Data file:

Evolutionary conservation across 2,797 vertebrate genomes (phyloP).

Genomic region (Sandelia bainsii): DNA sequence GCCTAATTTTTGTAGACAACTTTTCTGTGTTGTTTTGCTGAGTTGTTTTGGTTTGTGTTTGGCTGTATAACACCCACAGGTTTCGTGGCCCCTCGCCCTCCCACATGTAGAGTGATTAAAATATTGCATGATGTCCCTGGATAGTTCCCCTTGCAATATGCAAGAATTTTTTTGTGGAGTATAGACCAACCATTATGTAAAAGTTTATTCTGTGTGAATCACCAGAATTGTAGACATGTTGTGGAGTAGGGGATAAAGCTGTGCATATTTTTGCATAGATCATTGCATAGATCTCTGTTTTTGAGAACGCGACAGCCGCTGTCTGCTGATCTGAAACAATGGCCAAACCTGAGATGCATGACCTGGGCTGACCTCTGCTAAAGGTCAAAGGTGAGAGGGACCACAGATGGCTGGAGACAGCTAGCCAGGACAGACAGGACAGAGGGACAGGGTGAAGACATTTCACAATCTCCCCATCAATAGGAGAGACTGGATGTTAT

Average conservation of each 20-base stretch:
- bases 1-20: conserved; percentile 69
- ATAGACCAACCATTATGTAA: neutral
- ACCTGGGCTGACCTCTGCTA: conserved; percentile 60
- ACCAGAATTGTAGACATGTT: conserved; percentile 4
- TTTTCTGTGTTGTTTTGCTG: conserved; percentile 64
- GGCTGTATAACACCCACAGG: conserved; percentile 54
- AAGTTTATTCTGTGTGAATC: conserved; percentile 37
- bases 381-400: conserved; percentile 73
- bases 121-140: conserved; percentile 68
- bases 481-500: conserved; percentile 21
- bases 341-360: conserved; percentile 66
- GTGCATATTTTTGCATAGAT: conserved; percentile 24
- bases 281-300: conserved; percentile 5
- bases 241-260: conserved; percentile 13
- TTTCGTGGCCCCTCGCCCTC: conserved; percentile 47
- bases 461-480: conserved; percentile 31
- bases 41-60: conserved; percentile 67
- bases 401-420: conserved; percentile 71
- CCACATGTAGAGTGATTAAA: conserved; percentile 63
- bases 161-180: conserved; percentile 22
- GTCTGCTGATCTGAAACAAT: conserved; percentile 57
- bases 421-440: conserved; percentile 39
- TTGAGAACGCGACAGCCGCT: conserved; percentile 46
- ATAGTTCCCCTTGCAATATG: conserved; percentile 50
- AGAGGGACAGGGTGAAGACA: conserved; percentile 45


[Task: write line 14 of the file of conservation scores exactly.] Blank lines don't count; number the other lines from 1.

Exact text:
- bases 341-360: conserved; percentile 66